Altogether he had a rakish, unsettled look, and a bounceable way of talking which made him the prominent person in company.
Oh, I have no reason, except that the Americans are so bounceable I want to see them humbled.
early 13c., bounsen "to thump, hit," perhaps from Dutch bonzen "to beat, thump," or Low German bunsen, or imitative; sense probably influenced by bound (v.). Sense of "to bounce like a ball" is from 1510s; the rubber check sense is from 1927. Related: Bounced; bouncing.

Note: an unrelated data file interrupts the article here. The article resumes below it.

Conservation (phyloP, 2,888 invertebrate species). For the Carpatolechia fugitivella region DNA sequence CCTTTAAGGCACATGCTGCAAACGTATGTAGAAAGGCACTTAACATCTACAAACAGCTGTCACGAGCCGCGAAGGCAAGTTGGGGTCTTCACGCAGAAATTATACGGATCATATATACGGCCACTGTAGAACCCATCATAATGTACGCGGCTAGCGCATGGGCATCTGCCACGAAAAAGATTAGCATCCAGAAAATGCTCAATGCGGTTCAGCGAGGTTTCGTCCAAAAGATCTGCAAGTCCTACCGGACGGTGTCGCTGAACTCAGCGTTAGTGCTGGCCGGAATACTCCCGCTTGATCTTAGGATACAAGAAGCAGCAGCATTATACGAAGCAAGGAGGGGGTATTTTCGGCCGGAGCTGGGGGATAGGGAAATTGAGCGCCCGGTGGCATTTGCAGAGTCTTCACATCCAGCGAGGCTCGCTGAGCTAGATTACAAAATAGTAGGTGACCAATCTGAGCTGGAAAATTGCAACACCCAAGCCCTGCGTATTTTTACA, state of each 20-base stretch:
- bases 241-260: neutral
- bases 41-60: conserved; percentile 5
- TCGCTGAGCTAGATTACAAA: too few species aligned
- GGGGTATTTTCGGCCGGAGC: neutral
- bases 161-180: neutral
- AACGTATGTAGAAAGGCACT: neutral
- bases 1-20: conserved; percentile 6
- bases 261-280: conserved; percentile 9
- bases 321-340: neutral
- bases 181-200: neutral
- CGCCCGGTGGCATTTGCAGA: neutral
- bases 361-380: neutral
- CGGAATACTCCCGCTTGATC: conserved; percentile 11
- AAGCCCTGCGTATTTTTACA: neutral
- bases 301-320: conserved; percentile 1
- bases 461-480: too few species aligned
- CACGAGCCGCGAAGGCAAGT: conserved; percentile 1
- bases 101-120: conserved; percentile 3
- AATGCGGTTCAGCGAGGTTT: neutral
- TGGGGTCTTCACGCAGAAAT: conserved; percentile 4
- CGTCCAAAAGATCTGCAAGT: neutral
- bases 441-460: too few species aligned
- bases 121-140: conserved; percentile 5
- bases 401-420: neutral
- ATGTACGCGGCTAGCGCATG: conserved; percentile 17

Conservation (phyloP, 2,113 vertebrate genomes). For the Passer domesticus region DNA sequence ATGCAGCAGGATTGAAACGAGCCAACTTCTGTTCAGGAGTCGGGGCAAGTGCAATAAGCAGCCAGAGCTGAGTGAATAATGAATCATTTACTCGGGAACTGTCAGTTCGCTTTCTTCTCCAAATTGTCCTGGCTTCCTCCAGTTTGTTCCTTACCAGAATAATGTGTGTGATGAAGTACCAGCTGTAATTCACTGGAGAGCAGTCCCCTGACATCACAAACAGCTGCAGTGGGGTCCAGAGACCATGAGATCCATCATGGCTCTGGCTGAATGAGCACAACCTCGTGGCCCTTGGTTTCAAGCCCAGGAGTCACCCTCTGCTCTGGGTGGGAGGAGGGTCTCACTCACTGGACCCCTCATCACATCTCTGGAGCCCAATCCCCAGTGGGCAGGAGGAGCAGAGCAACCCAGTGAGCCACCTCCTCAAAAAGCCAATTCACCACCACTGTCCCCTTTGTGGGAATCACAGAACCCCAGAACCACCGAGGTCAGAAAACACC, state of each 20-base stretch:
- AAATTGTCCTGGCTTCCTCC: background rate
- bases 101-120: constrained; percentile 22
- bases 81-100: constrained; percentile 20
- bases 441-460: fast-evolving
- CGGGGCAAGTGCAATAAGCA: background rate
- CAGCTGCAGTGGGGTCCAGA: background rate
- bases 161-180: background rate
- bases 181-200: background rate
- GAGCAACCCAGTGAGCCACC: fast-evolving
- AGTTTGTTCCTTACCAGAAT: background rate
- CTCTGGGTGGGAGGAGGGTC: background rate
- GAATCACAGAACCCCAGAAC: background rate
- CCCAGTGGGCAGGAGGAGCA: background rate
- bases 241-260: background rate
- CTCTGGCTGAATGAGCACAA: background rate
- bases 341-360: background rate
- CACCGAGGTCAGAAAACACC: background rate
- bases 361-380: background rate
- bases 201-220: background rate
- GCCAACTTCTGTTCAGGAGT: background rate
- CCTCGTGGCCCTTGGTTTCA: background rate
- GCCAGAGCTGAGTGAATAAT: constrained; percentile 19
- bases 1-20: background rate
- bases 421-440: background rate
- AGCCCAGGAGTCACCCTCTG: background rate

1520s, "a heavy blow," also "a leap, a rebound" from bounce (v.). In reference to politicians and public opinion polls, by 1996, American English.